BP has reported profits of $27.7 billion (£23billion) over the last 12 months.
The oil giant’s profits have doubled in the last year compared with $12.8bn the year before.
Other energy firms have seen similar rises, with Shell reporting record profits of nearly $40bn last week.
The profits have led to calls for energy firms to pay more tax with households facing rising bills.
Both BP and Shell suffered big losses during the COVID pandemic in 2020 and raised energy costs due to a lack of demand.
But the recovery in oil and gas prices since – latterly guided by Russia’s war in Ukraine – has prompted national governments including the UK to impose windfall taxes on the sector.
BP had earlier forecast a 2022 UK windfall tax sum of around £678m but its results statement suggested the figure had risen to £1.8bn.
Bernard Looney, chief executive officer for BP said: ‘Throughout 2022, bp continued to focus on delivery of our Integrated Energy Company strategy.
‘We are helping provide the energy the world needs today and – at the same time – investing with discipline into our transition and the energy transition – as demonstrated by the Archaea Energy acquisition.
‘We are strengthening bp, with our strongest upstream plant reliability on record and our lowest production costs in 16 years, helping to generate strong returns and reducing debt for the 11th quarter in a row.
‘Importantly, we are delivering for our shareholders – with buybacks and a growing dividend. This is exactly what we said we would do and will continue to do – performing while transforming.’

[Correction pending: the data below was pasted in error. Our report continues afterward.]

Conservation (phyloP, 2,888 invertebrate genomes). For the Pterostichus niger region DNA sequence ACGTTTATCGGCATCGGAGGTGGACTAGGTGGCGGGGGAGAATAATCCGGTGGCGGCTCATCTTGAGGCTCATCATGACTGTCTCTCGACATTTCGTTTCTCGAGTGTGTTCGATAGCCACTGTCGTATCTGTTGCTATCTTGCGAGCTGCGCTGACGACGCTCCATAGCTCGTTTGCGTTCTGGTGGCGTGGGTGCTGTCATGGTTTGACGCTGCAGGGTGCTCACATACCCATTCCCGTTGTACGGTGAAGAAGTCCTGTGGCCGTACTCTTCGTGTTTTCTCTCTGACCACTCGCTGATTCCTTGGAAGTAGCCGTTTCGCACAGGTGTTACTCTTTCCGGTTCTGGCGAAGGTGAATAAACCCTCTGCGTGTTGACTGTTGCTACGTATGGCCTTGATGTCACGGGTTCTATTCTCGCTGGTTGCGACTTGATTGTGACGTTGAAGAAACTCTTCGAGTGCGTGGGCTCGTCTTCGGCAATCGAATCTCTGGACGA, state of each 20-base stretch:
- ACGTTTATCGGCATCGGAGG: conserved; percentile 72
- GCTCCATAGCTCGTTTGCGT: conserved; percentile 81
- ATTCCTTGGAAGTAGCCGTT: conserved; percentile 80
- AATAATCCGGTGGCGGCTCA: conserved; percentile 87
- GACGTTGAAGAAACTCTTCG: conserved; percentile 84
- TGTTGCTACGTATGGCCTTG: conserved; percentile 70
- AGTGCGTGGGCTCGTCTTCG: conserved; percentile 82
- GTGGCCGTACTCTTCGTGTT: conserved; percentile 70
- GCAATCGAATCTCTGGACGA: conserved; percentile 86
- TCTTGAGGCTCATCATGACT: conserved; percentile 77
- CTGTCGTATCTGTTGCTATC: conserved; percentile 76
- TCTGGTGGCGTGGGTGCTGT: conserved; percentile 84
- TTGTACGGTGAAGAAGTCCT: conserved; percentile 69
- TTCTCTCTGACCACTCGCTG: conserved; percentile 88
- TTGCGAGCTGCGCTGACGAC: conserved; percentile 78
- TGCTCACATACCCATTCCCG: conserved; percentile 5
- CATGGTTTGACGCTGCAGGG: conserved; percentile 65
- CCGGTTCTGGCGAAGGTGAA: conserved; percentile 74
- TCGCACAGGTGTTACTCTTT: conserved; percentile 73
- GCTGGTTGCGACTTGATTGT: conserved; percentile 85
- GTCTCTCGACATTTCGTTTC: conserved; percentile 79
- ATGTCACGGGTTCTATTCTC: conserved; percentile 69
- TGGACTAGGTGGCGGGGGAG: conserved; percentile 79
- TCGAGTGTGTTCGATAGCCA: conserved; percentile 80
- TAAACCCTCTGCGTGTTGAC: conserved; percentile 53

Tessa Khan, executive director of Uplift -a charity campaigning for a fossil-free UK said: ‘It’s unconscionable that companies like BP can make this kind of money, while at the same time pensioners are having their homes broken into because they can’t afford their gas bill.
‘These are profits that BP is taking from us in higher energy and fuel bills. It is grossly unfair. The UK’s energy system isn’t just broken, it’s inhumane.
‘This government needs to get a grip and fix this now, starting by taxing these profits properly. Rishi Sunak must immediately close the £11 billion loophole that he introduced the windfall tax.
‘Then he needs to get on with insulating the UK’s draughty homes, and ramping up cheaper, homegrown renewables, which we have in abundance, so that we can be free from oil and gas – and this kind of profiteering – for good.’
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